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chiefs

Date Snippet Page
2014/06 In Aweil South County (NBGS) people are imprisoned for farming within the county capital, Malek-alel. The Commissioner says rules were agreed about this, but the Paramount Chief says the chiefs were not consulted. Snippet: In Aweil South County (NBGS) people are imprisoned for farming within ....
2013 At least five chiefs are dismissed during 2013 by the acting governor of Lakes State, Matur Chut Dhuol. The main reason is failure to arrest suspects in inter-communal killings. But the chiefs say this is the job of police. Snippet
2014/03/21 A peace process is organized in Rumbek North county to reconcile youth from Gaak and Manuer sub-clans. Local MPs, chiefs and students take part. Snippet
2014/03 The Commissioner of Ezo County (WES) dismisses a payam chief for alleged gross misconduct involving disobeying county authorities. The county paramount chief appoints a new acting chief for the payam. Snippet
2014/03 The paramount chief for Greater Bahr El Ghazal, Dhor Ariik Mawien, returns to Wau after two years of medical treatment abroad. Snippet 1630
2014/02/28 to 2014/03/01 The paramount chief in Duk County (Jonglei) is captured by rebel forces and then rescued by local youth, according to the local MP. There is dispute over whether destruction to villages and the county's only health clinic was done by government or rebel forces. Snippet 1506
2014/02 GOSS forces killed prominent chiefs in Panyijar County when attacking from Lakes, according to a rebel official. Snippet 1388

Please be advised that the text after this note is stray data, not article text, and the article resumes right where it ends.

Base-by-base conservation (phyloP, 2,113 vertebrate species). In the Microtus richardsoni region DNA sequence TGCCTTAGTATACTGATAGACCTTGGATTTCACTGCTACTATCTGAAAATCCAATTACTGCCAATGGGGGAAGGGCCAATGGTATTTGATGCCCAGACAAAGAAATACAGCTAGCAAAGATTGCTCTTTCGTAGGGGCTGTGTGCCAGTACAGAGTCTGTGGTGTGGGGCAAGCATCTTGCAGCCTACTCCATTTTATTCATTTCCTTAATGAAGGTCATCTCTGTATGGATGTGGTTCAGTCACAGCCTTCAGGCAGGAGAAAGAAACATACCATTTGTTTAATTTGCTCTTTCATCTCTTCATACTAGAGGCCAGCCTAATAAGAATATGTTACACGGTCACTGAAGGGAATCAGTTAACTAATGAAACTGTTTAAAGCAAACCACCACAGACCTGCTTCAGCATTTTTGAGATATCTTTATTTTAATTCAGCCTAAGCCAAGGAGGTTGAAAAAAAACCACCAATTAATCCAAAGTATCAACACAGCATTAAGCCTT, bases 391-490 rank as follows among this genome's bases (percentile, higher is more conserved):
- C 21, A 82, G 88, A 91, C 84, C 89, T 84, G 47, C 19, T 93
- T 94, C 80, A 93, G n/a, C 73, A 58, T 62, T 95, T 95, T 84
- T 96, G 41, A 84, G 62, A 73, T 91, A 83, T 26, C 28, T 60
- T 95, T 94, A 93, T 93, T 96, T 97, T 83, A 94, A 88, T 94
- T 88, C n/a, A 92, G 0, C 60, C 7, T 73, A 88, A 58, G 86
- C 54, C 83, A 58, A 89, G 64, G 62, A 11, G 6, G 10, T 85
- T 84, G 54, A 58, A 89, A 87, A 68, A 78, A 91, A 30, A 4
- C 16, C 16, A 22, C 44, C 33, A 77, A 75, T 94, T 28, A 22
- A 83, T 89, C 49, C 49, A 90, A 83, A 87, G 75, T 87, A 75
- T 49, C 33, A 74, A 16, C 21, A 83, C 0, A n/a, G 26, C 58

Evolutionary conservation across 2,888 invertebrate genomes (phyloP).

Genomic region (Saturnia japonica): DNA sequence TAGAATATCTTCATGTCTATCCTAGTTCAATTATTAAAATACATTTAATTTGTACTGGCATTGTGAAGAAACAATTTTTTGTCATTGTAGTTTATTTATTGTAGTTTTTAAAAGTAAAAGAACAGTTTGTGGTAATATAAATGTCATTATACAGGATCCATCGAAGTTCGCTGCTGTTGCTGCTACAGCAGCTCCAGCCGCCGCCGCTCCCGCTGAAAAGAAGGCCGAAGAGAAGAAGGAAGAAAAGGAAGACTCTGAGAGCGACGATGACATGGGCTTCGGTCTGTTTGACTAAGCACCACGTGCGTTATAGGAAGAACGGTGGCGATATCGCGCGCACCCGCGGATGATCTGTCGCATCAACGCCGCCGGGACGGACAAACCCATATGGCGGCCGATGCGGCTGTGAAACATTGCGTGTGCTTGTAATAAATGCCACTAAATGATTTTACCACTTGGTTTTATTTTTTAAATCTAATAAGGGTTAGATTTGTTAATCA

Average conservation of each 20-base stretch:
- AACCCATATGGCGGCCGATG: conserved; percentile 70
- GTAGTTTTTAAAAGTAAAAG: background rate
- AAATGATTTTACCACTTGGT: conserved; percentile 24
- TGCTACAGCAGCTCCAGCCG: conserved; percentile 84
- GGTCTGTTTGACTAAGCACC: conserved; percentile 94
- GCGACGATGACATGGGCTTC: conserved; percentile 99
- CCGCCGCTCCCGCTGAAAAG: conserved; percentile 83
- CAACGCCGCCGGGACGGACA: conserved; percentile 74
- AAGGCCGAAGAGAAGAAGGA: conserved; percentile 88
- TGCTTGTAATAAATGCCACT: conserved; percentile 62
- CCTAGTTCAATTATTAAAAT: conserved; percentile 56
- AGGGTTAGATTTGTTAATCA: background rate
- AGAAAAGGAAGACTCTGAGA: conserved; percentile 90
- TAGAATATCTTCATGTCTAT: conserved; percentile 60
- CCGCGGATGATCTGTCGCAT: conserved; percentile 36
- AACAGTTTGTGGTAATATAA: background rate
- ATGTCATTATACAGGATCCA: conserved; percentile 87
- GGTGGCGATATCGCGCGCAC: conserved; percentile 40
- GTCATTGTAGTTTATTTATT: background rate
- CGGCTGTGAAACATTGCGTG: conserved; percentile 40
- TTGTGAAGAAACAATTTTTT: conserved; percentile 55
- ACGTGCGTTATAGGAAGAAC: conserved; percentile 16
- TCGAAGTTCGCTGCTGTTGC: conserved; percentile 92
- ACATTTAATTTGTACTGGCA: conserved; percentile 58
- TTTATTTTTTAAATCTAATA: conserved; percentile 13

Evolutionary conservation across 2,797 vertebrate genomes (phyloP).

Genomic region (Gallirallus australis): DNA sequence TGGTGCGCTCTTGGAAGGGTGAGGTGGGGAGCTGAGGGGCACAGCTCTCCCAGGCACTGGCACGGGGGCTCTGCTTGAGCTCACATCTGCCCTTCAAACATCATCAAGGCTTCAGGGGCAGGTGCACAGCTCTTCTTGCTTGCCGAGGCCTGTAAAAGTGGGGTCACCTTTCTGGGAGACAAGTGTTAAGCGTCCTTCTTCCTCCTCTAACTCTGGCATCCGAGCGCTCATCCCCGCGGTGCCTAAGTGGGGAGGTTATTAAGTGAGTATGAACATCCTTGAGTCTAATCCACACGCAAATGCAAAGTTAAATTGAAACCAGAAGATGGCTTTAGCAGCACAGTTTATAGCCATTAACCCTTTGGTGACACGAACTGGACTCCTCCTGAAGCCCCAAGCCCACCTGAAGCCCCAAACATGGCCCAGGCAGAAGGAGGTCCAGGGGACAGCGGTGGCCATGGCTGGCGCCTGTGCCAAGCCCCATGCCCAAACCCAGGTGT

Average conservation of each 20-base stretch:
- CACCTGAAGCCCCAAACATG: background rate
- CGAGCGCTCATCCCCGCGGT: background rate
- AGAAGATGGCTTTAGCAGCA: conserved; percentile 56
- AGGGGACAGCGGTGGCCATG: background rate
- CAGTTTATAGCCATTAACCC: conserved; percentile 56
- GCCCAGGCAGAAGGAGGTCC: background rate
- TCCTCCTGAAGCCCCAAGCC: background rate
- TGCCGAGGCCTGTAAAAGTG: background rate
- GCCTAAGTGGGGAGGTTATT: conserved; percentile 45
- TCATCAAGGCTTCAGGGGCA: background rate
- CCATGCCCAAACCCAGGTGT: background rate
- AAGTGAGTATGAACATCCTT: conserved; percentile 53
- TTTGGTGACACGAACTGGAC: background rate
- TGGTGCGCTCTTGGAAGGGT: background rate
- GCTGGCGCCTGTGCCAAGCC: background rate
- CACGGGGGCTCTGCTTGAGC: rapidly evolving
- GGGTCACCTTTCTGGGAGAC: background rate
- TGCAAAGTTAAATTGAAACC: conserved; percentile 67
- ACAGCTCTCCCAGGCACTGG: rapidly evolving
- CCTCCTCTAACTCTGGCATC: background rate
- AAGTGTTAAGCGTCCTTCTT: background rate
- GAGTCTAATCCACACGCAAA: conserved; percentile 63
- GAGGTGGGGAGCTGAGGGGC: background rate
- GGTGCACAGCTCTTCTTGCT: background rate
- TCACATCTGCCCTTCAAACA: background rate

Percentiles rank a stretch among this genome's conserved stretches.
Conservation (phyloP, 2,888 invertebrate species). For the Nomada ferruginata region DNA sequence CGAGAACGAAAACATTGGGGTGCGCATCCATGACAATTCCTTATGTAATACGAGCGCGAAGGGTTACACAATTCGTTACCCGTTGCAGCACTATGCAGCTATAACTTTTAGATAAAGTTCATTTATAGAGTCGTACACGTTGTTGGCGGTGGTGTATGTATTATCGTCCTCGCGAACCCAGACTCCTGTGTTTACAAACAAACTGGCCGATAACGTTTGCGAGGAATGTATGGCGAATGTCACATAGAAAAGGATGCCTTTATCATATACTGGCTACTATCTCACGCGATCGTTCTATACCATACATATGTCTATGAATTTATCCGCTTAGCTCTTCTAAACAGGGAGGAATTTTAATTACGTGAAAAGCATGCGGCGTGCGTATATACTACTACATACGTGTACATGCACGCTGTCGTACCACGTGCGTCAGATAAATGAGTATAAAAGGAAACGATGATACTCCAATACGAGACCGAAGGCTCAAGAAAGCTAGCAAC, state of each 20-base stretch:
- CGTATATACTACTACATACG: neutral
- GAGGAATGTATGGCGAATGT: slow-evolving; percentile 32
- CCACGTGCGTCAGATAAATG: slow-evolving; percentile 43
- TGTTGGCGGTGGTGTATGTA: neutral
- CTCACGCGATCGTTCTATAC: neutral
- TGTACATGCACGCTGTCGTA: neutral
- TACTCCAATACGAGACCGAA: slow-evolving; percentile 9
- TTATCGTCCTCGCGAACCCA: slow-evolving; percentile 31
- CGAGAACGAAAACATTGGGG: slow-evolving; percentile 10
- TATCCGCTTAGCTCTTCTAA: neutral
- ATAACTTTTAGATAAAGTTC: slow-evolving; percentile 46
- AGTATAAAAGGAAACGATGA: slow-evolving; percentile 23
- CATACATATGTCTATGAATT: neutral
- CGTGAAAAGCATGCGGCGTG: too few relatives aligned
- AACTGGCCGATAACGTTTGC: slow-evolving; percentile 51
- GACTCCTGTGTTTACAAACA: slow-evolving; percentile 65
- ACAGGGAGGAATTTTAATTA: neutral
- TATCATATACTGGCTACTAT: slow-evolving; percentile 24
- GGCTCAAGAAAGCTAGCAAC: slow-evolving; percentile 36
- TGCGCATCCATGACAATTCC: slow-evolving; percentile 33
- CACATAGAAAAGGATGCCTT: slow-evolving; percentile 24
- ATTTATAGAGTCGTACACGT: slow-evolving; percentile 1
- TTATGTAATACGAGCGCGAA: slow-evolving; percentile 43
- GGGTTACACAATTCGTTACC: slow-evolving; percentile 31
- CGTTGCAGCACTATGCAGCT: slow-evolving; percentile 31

2013/10/03 Anyuak paramount chief in Akobo County (Jonglei State), Chol Odio, and other Anyuak in the county, are killed, apparently by Lou Nuer youth. Snippet
2013/06/14 Death of Paramount Chief Mawien Diing Akol of Ajuet sub-section (Malual Dinka), Aweil West County, said to be aged 113. Snippet
Reference Mini-review
Anna Stone, 2014/02. Nowhere to Go: Displaced and returnee women seeking housing, land and property rights in South Sudan [Report] Norwegian Refugee Council. Accessed online.

This 78-page report describes how, despite national legislation in favour of women's rights on HLP (housing, land and property), implementation of relevant laws is patchy and often confused, creating local political spaces in which women's interests are often overridden. Among its recommendations, GRSS should do more to make the local administrative mechanisms clearer and more transparent, appointing more women to decision-making positions, and exploring ways of waiving fees for registration and surveying of land for the vulnerable. Aid agencies should avoid working mainly with chiefs.

Cherry Leonardi, 2013. Dealing with government in South Sudan: histories of chiefship, community and state [Book] James Currey/Boydell and Brewer. Accessed online.
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